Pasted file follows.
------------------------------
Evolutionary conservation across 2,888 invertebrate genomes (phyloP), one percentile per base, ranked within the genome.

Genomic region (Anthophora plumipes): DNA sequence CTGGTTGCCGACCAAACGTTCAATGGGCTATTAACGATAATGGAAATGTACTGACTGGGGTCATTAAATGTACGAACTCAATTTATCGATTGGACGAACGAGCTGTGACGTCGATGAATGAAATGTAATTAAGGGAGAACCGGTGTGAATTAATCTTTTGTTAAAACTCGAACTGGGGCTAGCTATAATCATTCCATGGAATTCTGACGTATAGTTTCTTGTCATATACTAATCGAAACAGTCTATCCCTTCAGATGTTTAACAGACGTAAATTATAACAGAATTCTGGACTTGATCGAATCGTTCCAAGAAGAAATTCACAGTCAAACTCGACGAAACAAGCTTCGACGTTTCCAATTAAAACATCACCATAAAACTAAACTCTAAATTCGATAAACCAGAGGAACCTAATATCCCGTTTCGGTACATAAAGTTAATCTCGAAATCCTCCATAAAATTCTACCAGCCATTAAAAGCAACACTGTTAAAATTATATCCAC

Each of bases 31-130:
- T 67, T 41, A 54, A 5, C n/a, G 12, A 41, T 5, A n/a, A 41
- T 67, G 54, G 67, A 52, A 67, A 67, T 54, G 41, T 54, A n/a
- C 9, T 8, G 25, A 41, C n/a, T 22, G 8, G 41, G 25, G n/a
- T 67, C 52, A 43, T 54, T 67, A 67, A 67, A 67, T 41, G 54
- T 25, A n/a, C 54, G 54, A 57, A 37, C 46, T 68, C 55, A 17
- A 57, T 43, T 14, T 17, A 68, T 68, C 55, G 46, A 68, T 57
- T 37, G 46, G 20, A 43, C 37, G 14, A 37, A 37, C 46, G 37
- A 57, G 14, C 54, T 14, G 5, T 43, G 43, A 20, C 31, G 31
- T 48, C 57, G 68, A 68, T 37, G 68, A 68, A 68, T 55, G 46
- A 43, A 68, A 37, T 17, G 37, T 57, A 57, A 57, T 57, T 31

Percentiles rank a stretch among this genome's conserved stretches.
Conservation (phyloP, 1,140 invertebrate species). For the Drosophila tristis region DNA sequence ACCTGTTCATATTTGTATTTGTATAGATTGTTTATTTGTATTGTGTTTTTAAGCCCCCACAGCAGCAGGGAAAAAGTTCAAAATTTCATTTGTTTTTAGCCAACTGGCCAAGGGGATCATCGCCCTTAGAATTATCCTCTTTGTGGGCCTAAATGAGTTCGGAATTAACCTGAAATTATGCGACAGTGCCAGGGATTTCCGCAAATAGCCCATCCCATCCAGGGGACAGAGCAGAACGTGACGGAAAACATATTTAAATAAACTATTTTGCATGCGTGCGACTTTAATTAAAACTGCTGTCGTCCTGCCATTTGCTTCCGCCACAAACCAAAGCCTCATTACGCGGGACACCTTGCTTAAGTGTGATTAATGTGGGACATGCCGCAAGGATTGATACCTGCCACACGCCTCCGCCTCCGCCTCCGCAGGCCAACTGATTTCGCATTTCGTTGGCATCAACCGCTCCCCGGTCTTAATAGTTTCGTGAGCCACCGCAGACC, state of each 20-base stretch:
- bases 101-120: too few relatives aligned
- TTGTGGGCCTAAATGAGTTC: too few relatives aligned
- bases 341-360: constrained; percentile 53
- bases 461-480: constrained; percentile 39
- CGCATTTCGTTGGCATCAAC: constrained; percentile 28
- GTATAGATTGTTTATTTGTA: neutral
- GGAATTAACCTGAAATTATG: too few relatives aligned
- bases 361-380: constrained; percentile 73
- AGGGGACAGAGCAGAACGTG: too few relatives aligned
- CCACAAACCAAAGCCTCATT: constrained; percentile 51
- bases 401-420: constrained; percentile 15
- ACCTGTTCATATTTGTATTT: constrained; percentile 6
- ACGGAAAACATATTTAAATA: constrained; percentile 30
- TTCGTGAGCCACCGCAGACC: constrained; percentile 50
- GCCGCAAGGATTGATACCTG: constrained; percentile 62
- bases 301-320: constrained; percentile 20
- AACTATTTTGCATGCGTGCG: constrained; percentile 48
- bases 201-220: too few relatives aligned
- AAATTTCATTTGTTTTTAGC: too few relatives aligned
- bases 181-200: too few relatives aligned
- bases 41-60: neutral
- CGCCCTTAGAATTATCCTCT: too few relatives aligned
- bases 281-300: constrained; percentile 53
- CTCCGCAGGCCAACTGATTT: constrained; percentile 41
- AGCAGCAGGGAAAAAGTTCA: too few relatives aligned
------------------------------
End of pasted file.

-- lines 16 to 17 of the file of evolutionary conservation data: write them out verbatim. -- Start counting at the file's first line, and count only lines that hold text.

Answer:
- bases 101-120: too few relatives aligned
- TTGTGGGCCTAAATGAGTTC: too few relatives aligned